A new condom that can detect sexually transmitted diseases (STDs) on contact has been created by three students at the Isaac Newton Academy in the United Kingdom.
The condom, called the S. T. EYE, has an indicator that glows with a different color depending on which type of infection is detected. Yellow indicates the herpes virus, green points to chlamydia, blue announces syphilis and the color will change to purple if the wearer has the human papillomavirus (HPV), which causes genital warts, writes Ted Ranosa for Tech Times.
Academy students Chirag Shah, Muaz Nawaz and Daanyaal Ali created the new technology, which was presented at the TeenTech Awards in London, where it won an award in the category of health. The winning school is offered a cash prize of $1,580, and the trio has been invited to a reception at Buckingham Palace later this year, which will introduce the young men to opportunities in the STEM workplace.
“We created the S.T.EYE as a new way for STI detection to help the future of the next generation,” Ali said. “We wanted to make something that makes detecting harmful STIs safer than ever before, so that people can take immediate action in the privacy of their own homes without the invasive procedures at the doctors.”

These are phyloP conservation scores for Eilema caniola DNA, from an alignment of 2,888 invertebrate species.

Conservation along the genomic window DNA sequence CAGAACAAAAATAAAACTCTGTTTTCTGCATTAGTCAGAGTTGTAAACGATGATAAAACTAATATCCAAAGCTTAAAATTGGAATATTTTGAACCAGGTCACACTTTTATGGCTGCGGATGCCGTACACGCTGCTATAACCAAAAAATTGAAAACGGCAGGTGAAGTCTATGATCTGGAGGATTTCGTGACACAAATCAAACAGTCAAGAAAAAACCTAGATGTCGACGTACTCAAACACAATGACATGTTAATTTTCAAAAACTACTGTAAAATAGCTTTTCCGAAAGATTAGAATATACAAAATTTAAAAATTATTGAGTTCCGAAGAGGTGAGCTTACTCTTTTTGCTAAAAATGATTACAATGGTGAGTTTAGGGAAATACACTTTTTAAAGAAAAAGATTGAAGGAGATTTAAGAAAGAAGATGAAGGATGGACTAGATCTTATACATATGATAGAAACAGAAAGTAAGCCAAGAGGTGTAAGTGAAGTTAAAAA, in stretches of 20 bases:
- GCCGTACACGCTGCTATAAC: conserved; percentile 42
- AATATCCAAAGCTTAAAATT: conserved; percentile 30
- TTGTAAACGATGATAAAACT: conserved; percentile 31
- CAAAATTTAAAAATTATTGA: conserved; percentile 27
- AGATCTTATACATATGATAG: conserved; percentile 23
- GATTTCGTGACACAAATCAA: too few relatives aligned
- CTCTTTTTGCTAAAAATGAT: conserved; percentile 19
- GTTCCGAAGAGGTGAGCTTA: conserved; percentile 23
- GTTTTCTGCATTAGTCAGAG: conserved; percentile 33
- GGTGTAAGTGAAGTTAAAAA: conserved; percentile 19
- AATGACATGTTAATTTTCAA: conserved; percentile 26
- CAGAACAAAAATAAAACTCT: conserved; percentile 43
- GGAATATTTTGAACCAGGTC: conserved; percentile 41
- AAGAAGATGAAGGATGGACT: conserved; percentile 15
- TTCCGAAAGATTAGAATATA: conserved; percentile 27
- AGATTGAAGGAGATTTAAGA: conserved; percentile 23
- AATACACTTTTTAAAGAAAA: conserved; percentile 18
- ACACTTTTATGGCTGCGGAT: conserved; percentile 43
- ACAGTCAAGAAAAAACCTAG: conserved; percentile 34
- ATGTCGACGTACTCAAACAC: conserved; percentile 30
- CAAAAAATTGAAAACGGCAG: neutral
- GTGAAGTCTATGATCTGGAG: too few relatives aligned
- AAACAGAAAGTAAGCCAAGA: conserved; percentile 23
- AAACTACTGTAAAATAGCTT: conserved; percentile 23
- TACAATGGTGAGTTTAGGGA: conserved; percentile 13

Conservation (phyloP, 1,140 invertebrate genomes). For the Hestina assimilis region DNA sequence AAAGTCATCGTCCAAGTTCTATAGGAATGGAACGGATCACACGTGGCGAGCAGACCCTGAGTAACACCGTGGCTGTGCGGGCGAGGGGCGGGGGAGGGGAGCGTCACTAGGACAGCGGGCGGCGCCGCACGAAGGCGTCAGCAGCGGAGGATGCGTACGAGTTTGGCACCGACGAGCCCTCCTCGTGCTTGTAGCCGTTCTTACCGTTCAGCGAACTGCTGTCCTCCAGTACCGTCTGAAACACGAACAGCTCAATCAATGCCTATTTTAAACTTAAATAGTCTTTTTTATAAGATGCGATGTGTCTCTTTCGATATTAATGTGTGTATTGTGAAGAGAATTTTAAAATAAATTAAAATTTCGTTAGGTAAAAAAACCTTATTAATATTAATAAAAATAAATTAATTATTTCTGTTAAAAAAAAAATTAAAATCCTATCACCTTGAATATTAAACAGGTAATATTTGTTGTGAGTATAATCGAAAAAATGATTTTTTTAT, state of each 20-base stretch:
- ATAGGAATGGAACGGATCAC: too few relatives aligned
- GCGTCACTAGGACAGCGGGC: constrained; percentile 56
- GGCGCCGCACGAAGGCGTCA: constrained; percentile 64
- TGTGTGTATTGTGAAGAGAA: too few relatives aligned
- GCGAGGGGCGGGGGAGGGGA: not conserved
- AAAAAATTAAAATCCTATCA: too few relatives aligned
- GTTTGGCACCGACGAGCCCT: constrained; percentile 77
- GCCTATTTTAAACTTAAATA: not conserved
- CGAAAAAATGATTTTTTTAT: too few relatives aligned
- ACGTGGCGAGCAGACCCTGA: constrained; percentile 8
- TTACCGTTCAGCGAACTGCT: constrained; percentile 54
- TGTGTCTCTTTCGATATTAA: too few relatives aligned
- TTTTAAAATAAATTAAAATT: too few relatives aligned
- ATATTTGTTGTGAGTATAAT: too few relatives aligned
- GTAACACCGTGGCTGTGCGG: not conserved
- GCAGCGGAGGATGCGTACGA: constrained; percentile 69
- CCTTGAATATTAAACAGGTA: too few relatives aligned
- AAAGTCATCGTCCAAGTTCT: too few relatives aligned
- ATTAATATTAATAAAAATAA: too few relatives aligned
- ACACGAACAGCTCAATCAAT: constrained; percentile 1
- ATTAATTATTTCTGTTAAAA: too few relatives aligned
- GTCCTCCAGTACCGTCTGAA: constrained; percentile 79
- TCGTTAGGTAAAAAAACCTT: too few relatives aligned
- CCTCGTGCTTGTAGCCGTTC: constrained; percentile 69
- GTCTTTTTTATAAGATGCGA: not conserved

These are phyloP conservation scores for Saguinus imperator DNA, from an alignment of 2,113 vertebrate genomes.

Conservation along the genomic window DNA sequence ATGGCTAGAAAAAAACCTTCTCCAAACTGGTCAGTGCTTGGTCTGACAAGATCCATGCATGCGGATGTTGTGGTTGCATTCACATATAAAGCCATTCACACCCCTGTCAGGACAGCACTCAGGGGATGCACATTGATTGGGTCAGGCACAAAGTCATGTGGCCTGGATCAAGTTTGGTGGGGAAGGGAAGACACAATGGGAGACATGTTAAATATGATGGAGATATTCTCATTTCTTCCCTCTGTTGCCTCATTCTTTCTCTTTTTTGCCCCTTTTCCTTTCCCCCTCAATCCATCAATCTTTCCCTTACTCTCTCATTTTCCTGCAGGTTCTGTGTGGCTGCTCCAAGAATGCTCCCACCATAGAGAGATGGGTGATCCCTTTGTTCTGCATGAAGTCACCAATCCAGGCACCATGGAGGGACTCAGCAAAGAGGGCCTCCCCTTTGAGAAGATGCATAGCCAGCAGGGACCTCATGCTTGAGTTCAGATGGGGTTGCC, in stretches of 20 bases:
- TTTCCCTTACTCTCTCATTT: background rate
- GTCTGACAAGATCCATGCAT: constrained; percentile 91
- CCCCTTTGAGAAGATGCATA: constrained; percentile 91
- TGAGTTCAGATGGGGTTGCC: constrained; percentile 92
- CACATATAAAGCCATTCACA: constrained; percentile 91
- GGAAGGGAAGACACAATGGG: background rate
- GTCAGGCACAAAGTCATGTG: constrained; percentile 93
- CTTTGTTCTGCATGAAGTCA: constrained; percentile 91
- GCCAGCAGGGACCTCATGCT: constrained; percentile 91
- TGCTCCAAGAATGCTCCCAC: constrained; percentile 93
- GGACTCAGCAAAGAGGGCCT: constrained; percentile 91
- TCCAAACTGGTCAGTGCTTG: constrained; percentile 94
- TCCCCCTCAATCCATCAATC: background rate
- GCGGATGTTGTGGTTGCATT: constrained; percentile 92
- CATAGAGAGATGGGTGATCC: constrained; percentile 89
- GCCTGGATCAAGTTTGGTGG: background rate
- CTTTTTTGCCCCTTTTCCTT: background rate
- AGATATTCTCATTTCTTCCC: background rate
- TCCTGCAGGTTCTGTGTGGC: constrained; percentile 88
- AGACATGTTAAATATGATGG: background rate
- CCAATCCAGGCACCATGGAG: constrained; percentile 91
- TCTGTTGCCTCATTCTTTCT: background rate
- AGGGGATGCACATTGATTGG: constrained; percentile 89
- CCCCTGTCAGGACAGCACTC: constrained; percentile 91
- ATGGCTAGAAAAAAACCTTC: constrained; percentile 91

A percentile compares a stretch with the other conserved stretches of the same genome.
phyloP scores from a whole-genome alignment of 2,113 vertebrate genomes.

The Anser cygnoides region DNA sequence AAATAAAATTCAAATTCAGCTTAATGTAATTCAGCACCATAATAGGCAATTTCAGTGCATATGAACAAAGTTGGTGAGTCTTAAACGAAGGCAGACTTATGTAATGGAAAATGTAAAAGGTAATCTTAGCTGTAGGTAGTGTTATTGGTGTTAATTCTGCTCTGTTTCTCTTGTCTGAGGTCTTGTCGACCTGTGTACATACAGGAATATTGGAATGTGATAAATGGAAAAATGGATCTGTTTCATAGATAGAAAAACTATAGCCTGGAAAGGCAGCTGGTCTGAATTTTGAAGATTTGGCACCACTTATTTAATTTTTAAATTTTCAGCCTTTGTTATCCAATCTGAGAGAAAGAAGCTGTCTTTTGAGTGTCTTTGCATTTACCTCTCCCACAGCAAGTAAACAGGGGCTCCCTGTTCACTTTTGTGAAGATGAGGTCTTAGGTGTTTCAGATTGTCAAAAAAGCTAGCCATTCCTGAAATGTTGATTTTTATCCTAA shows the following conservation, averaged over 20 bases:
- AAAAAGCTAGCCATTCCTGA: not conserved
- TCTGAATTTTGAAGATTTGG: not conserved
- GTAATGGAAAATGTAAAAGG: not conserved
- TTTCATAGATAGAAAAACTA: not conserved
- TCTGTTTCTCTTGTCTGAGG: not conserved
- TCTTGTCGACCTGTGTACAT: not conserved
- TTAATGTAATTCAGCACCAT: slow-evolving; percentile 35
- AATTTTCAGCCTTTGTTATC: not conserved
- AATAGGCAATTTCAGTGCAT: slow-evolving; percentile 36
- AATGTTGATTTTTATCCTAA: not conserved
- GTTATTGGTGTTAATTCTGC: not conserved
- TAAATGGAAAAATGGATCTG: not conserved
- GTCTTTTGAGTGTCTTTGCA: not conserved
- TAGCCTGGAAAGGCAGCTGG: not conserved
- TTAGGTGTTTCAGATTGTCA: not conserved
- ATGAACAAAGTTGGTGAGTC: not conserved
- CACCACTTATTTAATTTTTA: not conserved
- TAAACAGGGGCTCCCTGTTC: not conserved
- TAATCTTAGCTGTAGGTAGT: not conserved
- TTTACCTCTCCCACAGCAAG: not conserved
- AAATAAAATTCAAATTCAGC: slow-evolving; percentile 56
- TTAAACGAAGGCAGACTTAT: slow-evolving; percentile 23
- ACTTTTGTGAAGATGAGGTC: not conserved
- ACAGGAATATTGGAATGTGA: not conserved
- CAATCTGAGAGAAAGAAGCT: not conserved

Ali added that the new condoms take away fears concerning sexually transmitted diseases while allowing people to become more responsible when dealing with such diseases.
According to Maggie Philbin, CEO and founder of TeenTech, the goal of the program is to provide a way for students to present their ideas to industry professionals. She added that doing so allows students to realize the full potential of their designs.
Other inventions included shoes that can charge electronics using energy created while walking, as well as hair accessories that can change color to match the wearer’s clothing through Wi-Fi technology. Also presented was the eWaterTap, which can help rural communities manage their water systems.
While there has been a recent drop in teen pregnancy, birth and abortions, teens in the United States still stand a higher chance of contracting an STD than young people in other comparable countries. With over 20% of teen females and 14% of teen men saying they did not use a condom the first time they had sex, a condom that glows when it detects an STD could show teens why it is important to use condom during sexual intercourse.